Department of Health

RCH patients test results negative for ebola virus disease

26/02/15
Published by Department of Health & Human Services

Test results on two children admitted earlier today to the Royal Children’s Hospital are negative for ebola virus disease.

Victoria’s Deputy Chief Health Officer, Professor Michael Ackland, said the girls aged 4 and 8 are being treated for a respiratory illness and are now doing well.

Prof Ackland said the siblings returned to Melbourne overnight with their parents and another sibling following an extended visit to Guinea. These family members remain well.

“Routine screening of returning travelers from ebola-affected countries in west Africa identified that the girls had elevated temperatures. As a precaution in accordance with universal infection control procedures, they were transported to the Royal Children’s Hospital to be assessed for a range of infections - including ebola virus disease," Prof Ackland said.

“While this test is negative, we are being extremely cautious and will require a further test in 72 hours to absolutely rule out any possibility of ebola virus disease, according to the state plan.

“Passengers on Etihad flight EY460 which arrived in Melbourne from Abu Dhabi at 11.40pm Wednesday night who would like to receive further information about the signs and symptoms of ebola can contact 1800 356 061.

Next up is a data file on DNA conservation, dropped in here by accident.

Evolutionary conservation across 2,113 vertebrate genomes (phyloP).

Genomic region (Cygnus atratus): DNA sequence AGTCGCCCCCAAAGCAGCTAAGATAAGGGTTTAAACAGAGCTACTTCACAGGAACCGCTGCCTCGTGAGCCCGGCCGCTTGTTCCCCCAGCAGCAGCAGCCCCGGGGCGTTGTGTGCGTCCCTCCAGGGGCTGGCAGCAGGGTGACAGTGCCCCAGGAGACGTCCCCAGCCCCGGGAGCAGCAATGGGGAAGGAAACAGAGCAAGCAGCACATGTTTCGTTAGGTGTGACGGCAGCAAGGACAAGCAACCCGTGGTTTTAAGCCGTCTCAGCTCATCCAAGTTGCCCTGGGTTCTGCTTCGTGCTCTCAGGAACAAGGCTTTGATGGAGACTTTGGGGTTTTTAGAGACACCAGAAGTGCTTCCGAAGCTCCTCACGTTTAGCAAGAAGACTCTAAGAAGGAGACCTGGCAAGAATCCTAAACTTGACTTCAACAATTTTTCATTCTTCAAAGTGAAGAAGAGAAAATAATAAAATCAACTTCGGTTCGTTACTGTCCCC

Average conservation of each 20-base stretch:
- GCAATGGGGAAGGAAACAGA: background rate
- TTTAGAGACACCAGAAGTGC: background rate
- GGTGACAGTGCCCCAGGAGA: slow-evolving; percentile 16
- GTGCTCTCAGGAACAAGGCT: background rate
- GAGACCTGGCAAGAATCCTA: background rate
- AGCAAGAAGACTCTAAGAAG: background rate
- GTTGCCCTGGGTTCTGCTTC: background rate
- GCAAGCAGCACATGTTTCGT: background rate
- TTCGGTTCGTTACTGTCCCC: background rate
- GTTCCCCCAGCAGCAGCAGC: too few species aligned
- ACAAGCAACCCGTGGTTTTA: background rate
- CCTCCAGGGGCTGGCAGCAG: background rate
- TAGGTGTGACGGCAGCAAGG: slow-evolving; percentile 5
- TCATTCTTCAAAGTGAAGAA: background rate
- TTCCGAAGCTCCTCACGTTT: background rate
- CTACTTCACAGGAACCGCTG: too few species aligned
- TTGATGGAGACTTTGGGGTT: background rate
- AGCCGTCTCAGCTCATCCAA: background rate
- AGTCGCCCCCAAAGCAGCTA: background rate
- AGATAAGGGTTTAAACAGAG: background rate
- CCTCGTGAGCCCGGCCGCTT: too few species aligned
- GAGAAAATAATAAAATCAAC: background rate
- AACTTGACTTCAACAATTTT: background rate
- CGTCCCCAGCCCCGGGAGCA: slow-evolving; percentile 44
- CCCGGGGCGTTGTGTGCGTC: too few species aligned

“Medical staff will be available to take questions and provide information on this number.

“It is highly unlikely that any other passengers, crew members on the flight or airport and ambulance staff who came into contact with the children will fall ill,” Prof Ackland said.

“Obviously, the parents are very concerned for the health of all their children and we are actively monitoring their health and providing them with support.”

The Royal Children’s Hospital is designated to provide care for children under 16 for assessment and management of patients suspected of a viral haemorrhagic fever such as ebola.

While ebola is a very serious disease, it is not highly contagious as it cannot be caught through coughing or sneezing.

The risk of infection is extremely low unless there has been direct exposure to the bodily fluids of an infected person or animal (alive or dead).

The Department of Health & Human Services has a well-developed Victorian Ebola Virus Disease Response Plan which has been issued to all hospitals, paramedics and broader ambulance workforce, general practices, and other medical staff.

Reviewed 26 February 2015

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Bram Alexander Department of Health Media Unit

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